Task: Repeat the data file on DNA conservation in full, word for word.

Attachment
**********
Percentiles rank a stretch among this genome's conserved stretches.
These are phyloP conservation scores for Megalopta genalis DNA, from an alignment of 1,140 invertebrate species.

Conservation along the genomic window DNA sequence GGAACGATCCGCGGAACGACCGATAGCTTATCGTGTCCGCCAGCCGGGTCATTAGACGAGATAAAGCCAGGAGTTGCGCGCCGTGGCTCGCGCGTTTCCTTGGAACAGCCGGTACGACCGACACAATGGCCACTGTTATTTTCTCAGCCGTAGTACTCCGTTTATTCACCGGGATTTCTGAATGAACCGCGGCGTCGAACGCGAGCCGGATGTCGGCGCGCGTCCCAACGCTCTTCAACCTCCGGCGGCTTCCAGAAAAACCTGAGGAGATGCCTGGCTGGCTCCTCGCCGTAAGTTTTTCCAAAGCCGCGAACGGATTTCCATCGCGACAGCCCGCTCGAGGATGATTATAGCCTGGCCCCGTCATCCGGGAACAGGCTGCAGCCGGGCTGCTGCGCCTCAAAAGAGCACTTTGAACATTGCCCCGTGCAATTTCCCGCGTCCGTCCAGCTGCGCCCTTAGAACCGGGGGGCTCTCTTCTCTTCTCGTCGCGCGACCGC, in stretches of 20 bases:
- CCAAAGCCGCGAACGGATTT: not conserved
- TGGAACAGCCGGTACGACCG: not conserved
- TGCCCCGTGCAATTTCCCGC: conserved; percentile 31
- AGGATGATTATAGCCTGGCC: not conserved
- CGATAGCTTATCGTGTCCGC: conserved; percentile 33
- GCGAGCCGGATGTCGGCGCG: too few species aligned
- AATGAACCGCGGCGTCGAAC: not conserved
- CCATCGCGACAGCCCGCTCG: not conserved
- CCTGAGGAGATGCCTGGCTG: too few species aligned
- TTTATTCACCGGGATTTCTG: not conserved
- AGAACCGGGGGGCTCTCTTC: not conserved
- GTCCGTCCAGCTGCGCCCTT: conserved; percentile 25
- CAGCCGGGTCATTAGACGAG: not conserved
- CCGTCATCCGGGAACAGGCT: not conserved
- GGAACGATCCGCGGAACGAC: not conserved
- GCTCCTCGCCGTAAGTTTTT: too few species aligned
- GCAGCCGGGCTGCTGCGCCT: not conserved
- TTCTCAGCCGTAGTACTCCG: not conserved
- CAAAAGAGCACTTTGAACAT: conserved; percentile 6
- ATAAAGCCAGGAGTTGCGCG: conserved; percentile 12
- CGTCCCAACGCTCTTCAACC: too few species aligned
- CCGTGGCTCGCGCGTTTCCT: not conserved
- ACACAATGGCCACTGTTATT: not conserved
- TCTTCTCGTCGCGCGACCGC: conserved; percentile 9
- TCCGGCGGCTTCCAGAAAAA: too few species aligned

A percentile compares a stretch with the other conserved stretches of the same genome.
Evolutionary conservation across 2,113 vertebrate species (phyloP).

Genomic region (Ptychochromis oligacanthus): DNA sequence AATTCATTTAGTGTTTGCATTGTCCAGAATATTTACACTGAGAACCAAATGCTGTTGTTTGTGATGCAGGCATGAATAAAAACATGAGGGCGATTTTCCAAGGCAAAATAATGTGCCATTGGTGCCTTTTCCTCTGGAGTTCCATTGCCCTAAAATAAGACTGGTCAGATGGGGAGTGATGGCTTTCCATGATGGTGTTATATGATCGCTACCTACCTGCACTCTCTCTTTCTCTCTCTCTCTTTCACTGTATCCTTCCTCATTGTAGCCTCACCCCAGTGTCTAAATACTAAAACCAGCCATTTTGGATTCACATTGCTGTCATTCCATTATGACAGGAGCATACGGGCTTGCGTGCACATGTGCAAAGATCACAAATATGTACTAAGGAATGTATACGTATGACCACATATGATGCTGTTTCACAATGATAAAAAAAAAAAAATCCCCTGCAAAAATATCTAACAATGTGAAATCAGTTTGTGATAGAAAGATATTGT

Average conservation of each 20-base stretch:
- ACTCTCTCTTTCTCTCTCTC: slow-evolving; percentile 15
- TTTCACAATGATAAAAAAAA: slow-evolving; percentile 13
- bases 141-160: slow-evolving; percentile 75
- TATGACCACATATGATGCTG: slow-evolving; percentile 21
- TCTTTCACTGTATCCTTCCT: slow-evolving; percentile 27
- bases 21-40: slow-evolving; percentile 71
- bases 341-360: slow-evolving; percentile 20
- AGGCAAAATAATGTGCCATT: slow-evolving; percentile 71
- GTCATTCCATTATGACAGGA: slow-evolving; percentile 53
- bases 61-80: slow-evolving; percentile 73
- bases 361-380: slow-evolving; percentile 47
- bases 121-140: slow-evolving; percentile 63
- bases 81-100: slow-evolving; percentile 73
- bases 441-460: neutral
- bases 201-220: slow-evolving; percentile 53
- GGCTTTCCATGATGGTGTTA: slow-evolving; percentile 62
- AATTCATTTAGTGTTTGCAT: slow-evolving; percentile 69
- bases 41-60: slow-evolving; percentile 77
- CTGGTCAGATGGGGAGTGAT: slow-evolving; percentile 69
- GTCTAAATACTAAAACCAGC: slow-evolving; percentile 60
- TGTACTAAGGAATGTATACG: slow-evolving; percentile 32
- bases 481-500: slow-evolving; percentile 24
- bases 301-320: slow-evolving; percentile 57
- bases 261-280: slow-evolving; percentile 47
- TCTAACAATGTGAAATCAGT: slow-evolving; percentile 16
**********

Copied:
Percentiles rank a stretch among this genome's conserved stretches.
These are phyloP conservation scores for Megalopta genalis DNA, from an alignment of 1,140 invertebrate species.

Conservation along the genomic window DNA sequence GGAACGATCCGCGGAACGACCGATAGCTTATCGTGTCCGCCAGCCGGGTCATTAGACGAGATAAAGCCAGGAGTTGCGCGCCGTGGCTCGCGCGTTTCCTTGGAACAGCCGGTACGACCGACACAATGGCCACTGTTATTTTCTCAGCCGTAGTACTCCGTTTATTCACCGGGATTTCTGAATGAACCGCGGCGTCGAACGCGAGCCGGATGTCGGCGCGCGTCCCAACGCTCTTCAACCTCCGGCGGCTTCCAGAAAAACCTGAGGAGATGCCTGGCTGGCTCCTCGCCGTAAGTTTTTCCAAAGCCGCGAACGGATTTCCATCGCGACAGCCCGCTCGAGGATGATTATAGCCTGGCCCCGTCATCCGGGAACAGGCTGCAGCCGGGCTGCTGCGCCTCAAAAGAGCACTTTGAACATTGCCCCGTGCAATTTCCCGCGTCCGTCCAGCTGCGCCCTTAGAACCGGGGGGCTCTCTTCTCTTCTCGTCGCGCGACCGC, in stretches of 20 bases:
- CCAAAGCCGCGAACGGATTT: not conserved
- TGGAACAGCCGGTACGACCG: not conserved
- TGCCCCGTGCAATTTCCCGC: conserved; percentile 31
- AGGATGATTATAGCCTGGCC: not conserved
- CGATAGCTTATCGTGTCCGC: conserved; percentile 33
- GCGAGCCGGATGTCGGCGCG: too few species aligned
- AATGAACCGCGGCGTCGAAC: not conserved
- CCATCGCGACAGCCCGCTCG: not conserved
- CCTGAGGAGATGCCTGGCTG: too few species aligned
- TTTATTCACCGGGATTTCTG: not conserved
- AGAACCGGGGGGCTCTCTTC: not conserved
- GTCCGTCCAGCTGCGCCCTT: conserved; percentile 25
- CAGCCGGGTCATTAGACGAG: not conserved
- CCGTCATCCGGGAACAGGCT: not conserved
- GGAACGATCCGCGGAACGAC: not conserved
- GCTCCTCGCCGTAAGTTTTT: too few species aligned
- GCAGCCGGGCTGCTGCGCCT: not conserved
- TTCTCAGCCGTAGTACTCCG: not conserved
- CAAAAGAGCACTTTGAACAT: conserved; percentile 6
- ATAAAGCCAGGAGTTGCGCG: conserved; percentile 12
- CGTCCCAACGCTCTTCAACC: too few species aligned
- CCGTGGCTCGCGCGTTTCCT: not conserved
- ACACAATGGCCACTGTTATT: not conserved
- TCTTCTCGTCGCGCGACCGC: conserved; percentile 9
- TCCGGCGGCTTCCAGAAAAA: too few species aligned

A percentile compares a stretch with the other conserved stretches of the same genome.
Evolutionary conservation across 2,113 vertebrate species (phyloP).

Genomic region (Ptychochromis oligacanthus): DNA sequence AATTCATTTAGTGTTTGCATTGTCCAGAATATTTACACTGAGAACCAAATGCTGTTGTTTGTGATGCAGGCATGAATAAAAACATGAGGGCGATTTTCCAAGGCAAAATAATGTGCCATTGGTGCCTTTTCCTCTGGAGTTCCATTGCCCTAAAATAAGACTGGTCAGATGGGGAGTGATGGCTTTCCATGATGGTGTTATATGATCGCTACCTACCTGCACTCTCTCTTTCTCTCTCTCTCTTTCACTGTATCCTTCCTCATTGTAGCCTCACCCCAGTGTCTAAATACTAAAACCAGCCATTTTGGATTCACATTGCTGTCATTCCATTATGACAGGAGCATACGGGCTTGCGTGCACATGTGCAAAGATCACAAATATGTACTAAGGAATGTATACGTATGACCACATATGATGCTGTTTCACAATGATAAAAAAAAAAAAATCCCCTGCAAAAATATCTAACAATGTGAAATCAGTTTGTGATAGAAAGATATTGT

Average conservation of each 20-base stretch:
- ACTCTCTCTTTCTCTCTCTC: slow-evolving; percentile 15
- TTTCACAATGATAAAAAAAA: slow-evolving; percentile 13
- bases 141-160: slow-evolving; percentile 75
- TATGACCACATATGATGCTG: slow-evolving; percentile 21
- TCTTTCACTGTATCCTTCCT: slow-evolving; percentile 27
- bases 21-40: slow-evolving; percentile 71
- bases 341-360: slow-evolving; percentile 20
- AGGCAAAATAATGTGCCATT: slow-evolving; percentile 71
- GTCATTCCATTATGACAGGA: slow-evolving; percentile 53
- bases 61-80: slow-evolving; percentile 73
- bases 361-380: slow-evolving; percentile 47
- bases 121-140: slow-evolving; percentile 63
- bases 81-100: slow-evolving; percentile 73
- bases 441-460: neutral
- bases 201-220: slow-evolving; percentile 53
- GGCTTTCCATGATGGTGTTA: slow-evolving; percentile 62
- AATTCATTTAGTGTTTGCAT: slow-evolving; percentile 69
- bases 41-60: slow-evolving; percentile 77
- CTGGTCAGATGGGGAGTGAT: slow-evolving; percentile 69
- GTCTAAATACTAAAACCAGC: slow-evolving; percentile 60
- TGTACTAAGGAATGTATACG: slow-evolving; percentile 32
- bases 481-500: slow-evolving; percentile 24
- bases 301-320: slow-evolving; percentile 57
- bases 261-280: slow-evolving; percentile 47
- TCTAACAATGTGAAATCAGT: slow-evolving; percentile 16